• *Over the decades, ODL has stimulated considerable pedagogical and theoretical debate. The following are some of the recurrent concerns.* One of its greatest attractions is its ability to increase access for large numbers of previously excluded or isolated learners. But how can this be done while catering for their individual needs? Quality learning at-a-distance requires specialist skills in developing learning materials and administrative and support structures. *Quality learning also entails dialogue and interaction between learners and between them and their teachers: how can this be provided in ODL? *Adult learners, especially thos learning on their own, need continuous motivation: this can be provided by making the learning continuously relevant to their lives and jobs. *Quality also entails a combination of cognitive, affective and psychomotor learning: *how can practical and application learning be provided and supervised in ODL? *Adult learners, especially in in-service training, want a sense of control over their learning; at the same time they need continuous interaction with their peers and support from their teachers. Can this combination be achieved in ODL? *A recent contribution to this debate is the idea of ‘communities of practice’ through creating communities of learners and their tutors, possibly by on-line technologies.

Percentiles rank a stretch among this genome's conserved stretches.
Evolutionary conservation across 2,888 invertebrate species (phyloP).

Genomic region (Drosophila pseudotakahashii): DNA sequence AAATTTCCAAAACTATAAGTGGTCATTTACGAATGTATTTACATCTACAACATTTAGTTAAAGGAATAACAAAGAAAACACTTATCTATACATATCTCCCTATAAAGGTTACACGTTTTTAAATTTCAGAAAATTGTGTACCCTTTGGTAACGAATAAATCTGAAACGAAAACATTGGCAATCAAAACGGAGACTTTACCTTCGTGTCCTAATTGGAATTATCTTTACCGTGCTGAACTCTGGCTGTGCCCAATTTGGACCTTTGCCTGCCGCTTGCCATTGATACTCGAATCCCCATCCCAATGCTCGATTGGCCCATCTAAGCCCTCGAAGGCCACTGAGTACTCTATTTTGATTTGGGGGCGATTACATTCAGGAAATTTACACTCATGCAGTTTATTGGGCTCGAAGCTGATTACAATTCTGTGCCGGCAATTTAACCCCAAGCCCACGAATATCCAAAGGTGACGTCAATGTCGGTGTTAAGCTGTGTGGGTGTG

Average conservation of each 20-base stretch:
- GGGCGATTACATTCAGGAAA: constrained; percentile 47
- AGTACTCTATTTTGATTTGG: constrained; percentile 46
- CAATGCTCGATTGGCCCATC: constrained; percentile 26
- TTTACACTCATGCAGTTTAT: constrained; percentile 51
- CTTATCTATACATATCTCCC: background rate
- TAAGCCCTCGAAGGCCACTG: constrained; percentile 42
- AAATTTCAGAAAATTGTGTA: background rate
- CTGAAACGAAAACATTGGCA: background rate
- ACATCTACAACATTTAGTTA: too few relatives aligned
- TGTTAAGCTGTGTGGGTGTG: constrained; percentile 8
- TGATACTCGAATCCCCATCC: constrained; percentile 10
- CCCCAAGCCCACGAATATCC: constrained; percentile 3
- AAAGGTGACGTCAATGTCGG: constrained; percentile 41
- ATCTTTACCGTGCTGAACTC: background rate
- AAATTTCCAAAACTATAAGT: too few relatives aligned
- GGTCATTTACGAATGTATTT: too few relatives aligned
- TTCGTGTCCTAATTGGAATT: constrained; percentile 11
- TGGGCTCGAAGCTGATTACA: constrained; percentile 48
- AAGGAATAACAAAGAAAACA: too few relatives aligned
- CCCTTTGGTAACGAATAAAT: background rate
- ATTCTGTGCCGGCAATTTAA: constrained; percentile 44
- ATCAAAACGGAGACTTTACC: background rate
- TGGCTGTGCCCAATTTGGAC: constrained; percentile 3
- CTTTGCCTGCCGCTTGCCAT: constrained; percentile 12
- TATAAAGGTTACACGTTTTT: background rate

• I believe* there are four main issues currently dominating the development of ODL. First,* since it all began there has been a constant and ever increasing change in the media and technologies available, due to continue at mind-boggling speed. *This has led to a blurring of the distinctions between ODL and campus-based learning and *made possible a growing globalisation of ODL through e-learning. Finally,* the ambitious expectations of many practitioners concerning economies and hugely increased access through ODL have not always, dare we say often, been realised.*